DesEsseintes wrote:This is probably the most salient anomaly in the phonology of the language. Although I do not intend to spend much time on diachronics for Enello, the idea is that the dental stops in Proto-Enello evolved into the sibilant fricatives, while geminate dental stops became affricates. This is probably highly unlikely to occur, but, ehm... I like it.
The Hawaiian /t~k/ phoneme is sometimes analyzed as being underlyingly /k/, but IIRC this is not preferred. Nortaneous once told me about a natlang that (unlike Hawaiian) has no [t] or [d], but I can't for the life of me find it again.
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Re: The Esseintial Enello Thread

Post by DesEsseintes » Sun 26 Jan 2014, 17:22

Micamo wrote:Nortaneous once told me about a natlang that (unlike Hawaiian) has no [t] or [d], but I can't for the life of me find it again.
Here is a list of small phoneme inventories in natlangs posted by Nortaneous. According to his list, neither Abau nor Samoan have dental stops, but both feature /s/. However, those languages have significantly smaller inventories than Enello. Still, it's something like a justification. [:)]
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Re: The Esseintial Enello Thread

Post by Micamo » Sun 26 Jan 2014, 19:33

Abau! That was it. Incidentally, there's a grammar available, should you care to read it for inspiration.
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Re: The Esseintial Enello Thread

Post by DesEsseintes » Mon 27 Jan 2014, 09:44

2. Sun Vowels and Moon Vowels

The six vowels of Enello are split into two "series", referred to as Sun Vowels and Moon Vowels.

The Sun Vowels are a, ı, u.

The Moon Vowels are o, e, ů.

The vowels can also be split into three pairs, with each pair consisting of one Sun Vowel and one Moon Vowel and corresponding to a place of articulation (and its stops and nasal).

Let's make a table:

Code: Select all

PoA     Sun   Moon  Stops   Nasal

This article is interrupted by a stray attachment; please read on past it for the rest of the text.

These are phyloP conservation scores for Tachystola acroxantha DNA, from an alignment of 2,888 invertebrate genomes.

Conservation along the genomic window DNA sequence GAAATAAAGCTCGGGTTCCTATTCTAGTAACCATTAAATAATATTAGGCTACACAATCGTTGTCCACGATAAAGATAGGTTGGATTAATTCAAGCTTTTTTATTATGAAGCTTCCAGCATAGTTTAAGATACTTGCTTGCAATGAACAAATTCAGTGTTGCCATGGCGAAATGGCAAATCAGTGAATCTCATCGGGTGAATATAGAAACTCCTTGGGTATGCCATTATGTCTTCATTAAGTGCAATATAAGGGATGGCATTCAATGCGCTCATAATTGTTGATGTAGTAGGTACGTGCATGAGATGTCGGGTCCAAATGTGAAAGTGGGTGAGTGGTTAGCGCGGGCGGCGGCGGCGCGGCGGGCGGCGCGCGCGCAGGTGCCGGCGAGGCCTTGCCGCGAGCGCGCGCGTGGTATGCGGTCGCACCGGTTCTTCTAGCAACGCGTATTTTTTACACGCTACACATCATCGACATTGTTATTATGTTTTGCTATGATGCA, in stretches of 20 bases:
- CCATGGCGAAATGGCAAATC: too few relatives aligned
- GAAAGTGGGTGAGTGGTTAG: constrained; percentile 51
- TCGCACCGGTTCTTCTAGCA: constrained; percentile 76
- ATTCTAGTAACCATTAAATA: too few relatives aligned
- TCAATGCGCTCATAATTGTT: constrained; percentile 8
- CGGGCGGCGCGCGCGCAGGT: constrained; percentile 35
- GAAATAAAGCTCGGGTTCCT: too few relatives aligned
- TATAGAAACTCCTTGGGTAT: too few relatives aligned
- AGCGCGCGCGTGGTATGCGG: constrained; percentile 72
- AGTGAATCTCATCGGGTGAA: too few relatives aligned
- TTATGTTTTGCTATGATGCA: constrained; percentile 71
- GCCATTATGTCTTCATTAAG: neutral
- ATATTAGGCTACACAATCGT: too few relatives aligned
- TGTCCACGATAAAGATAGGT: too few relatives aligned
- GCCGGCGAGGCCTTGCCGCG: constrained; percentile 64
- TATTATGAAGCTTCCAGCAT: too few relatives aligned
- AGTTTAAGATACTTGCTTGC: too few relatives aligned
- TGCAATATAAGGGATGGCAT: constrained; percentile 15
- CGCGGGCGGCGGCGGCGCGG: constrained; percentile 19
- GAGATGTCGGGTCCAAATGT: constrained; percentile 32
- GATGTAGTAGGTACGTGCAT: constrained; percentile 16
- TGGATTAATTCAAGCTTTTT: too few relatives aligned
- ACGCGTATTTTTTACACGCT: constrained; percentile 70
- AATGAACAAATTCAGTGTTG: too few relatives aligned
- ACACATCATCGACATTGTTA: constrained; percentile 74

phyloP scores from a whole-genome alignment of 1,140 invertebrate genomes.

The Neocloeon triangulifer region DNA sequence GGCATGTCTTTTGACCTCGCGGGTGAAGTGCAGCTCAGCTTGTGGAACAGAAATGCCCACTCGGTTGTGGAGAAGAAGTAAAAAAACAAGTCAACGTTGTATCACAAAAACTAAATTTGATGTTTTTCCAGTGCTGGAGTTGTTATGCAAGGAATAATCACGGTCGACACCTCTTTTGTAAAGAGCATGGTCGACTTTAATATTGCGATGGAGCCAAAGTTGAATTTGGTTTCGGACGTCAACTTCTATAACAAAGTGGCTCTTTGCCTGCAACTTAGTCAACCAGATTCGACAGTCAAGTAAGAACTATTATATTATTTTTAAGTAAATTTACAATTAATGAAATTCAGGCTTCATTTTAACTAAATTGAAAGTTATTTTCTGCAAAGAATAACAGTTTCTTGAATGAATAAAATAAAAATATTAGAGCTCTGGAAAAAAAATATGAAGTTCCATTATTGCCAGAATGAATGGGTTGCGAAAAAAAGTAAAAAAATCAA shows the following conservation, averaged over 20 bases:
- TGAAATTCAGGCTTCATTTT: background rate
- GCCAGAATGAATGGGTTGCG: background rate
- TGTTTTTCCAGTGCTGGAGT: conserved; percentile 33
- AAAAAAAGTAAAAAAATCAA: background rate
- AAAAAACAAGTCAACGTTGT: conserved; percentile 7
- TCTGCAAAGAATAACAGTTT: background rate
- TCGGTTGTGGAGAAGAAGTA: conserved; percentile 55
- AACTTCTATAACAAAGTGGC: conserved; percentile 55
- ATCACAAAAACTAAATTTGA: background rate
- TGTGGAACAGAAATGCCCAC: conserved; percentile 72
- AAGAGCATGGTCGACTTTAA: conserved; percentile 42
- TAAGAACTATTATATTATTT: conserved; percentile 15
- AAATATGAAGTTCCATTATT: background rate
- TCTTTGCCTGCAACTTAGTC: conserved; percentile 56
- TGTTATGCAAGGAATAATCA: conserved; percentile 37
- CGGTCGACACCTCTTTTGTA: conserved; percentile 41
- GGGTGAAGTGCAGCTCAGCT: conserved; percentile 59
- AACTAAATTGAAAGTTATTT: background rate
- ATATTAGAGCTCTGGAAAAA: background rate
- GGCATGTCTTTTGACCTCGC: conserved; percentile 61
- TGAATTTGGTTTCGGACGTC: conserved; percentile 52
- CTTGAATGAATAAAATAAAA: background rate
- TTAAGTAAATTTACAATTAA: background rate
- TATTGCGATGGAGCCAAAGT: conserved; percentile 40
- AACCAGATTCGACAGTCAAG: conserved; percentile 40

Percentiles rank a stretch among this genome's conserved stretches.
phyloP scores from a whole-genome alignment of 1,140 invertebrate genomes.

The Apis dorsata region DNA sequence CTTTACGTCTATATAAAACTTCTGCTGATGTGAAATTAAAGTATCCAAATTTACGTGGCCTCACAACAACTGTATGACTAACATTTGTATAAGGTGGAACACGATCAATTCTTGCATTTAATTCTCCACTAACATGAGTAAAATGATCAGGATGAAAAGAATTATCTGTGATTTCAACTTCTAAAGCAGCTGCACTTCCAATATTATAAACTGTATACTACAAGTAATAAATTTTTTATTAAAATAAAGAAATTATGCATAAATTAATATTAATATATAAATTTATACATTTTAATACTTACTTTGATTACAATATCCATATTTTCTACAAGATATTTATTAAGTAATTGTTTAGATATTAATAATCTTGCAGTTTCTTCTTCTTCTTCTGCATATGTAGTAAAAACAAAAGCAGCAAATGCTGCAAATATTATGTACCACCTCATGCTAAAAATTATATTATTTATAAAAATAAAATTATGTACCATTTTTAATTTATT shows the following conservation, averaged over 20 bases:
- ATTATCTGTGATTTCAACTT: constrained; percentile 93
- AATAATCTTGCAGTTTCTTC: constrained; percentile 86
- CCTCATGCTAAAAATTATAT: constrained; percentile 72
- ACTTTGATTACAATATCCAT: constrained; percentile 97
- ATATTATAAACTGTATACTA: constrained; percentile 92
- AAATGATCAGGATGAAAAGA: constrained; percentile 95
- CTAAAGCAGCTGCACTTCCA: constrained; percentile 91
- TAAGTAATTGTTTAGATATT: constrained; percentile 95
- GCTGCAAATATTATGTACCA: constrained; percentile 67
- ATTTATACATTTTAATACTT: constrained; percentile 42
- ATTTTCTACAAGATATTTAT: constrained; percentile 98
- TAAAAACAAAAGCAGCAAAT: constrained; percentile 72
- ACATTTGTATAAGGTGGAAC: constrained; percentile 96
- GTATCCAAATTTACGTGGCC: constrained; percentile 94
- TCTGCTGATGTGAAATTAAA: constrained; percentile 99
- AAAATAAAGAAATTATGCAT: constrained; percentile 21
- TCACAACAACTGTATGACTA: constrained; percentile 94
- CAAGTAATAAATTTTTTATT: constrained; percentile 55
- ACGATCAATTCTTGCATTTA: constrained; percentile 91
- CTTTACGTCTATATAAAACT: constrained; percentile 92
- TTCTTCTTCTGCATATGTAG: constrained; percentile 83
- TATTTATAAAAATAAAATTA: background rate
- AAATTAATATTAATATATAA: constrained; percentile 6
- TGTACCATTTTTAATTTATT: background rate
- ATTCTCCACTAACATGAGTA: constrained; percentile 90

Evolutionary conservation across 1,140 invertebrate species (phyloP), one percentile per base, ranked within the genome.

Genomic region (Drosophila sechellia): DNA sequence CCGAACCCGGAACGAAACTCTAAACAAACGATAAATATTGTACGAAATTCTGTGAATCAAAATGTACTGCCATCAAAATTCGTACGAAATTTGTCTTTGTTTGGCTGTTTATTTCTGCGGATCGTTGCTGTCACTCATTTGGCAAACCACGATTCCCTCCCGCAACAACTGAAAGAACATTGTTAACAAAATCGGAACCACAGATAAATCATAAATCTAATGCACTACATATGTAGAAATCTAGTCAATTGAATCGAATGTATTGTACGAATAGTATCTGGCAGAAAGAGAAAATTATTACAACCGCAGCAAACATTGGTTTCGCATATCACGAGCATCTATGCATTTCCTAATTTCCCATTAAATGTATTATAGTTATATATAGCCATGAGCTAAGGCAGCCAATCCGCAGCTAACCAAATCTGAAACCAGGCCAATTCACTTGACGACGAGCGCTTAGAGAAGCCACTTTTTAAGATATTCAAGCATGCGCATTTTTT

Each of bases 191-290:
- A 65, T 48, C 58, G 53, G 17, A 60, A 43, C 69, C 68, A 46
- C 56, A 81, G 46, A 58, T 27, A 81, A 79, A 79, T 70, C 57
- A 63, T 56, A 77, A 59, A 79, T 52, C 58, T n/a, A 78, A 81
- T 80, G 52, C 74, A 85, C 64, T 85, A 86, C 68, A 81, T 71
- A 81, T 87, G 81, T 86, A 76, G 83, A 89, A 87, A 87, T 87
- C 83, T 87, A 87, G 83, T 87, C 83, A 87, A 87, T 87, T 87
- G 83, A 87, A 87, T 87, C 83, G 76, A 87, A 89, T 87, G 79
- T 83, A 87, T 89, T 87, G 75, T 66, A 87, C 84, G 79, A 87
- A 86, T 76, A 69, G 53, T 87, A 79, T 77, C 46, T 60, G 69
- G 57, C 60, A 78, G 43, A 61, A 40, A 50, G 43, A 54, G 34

labial   u     ů     p b     m
dental   ı     e     s z     n
velar    a     o     k g     ng
These correspondences will become pertinent when we look at stem gradation patterns in Enello.
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Re: The Esseintial Enello Thread

Post by DesEsseintes » Mon 27 Jan 2014, 14:39

Micamo wrote:Incidentally, there's a grammar
Looks yummy! Have downloaded it onto my phone. Cheers! [;)]
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Re: The Esseintial Enello Thread

Post by DesEsseintes » Mon 27 Jan 2014, 16:03

3. Introduction to Nouns

In this post I'm going to present some basic information about nouns in Enello, and touch upon the subject of stem gradation.

Nouns in Enello are inflected for case and number, but not gender. Enello is rich in derivational morphology, and compounding is common.

Noun Classes

Nouns in Enello can be broadly categorised into three classes: Strong Nouns, Weak Nouns, and Frozen Nouns. This classification is purely morphophonological in nature, and has nothing to do with gender, animacy, etc.

Class I: Strong Nouns

Strong nouns are all nouns ending in -Ce, -Cı, -Co or -Cu, as well as some nouns ending in -Ca or -VV. The citation form of the noun is the same as the stem.

This class also includes all monosyllabic nouns, with the final vowel written double.

Examples of strong nouns:

addȷı - finger
bello - wing
suu - bone

Strong nouns rarely undergo any alteration to their structure due to inflection or compounding, hence the appellation.

Class II: Weak Nouns

Weak nouns are nouns with stems ending in a consonant. However, as words in Enello cannot end in a closed syllable, the citation form of the noun (which also happens to be the absolutive case) ends in -a. Do remember though that there are also some strong nouns that end in -a.

The last consonant of the stem can be any of p b s z k g m n r. This stem consonant can undergo strengthening and weakening depending on the form of a following suffix.

Examples of weak nouns:

arıpa - fox
kosa - ear
gaka - bee

The weakened stem of weak nouns is formed by removing the -Ca ending and replacing it with the moon vowel of the appropriate sort as outlined in post 2.

arıpaarıů-
kosakoe-
gakagao-

Examples of compounds using these forms include arıůllettsa - foxhole (not in the military sense), earth, and gaoputtsa - beehive

Class III: Frozen Nouns

Frozen nouns are nouns that were originally weak, but the weakened stems of which came to be used as the default form. Therefore they usually end in a moon vowel.

nůo - city ( < *nůga )
sue - island ( < *susa )
naů - bow ( < *napa )

In the cases of these three nouns, the original forms are entirely obsolete, but that is not always the case.

The original Enello word for woman is nısa, weakened stem nıe. However, as the language evolved, the use of nısa came to be used in a somewhat pejorative manner, and nıe was considered more polite. In modern Enello, both words exist but with very different connotations. Hence compounds such as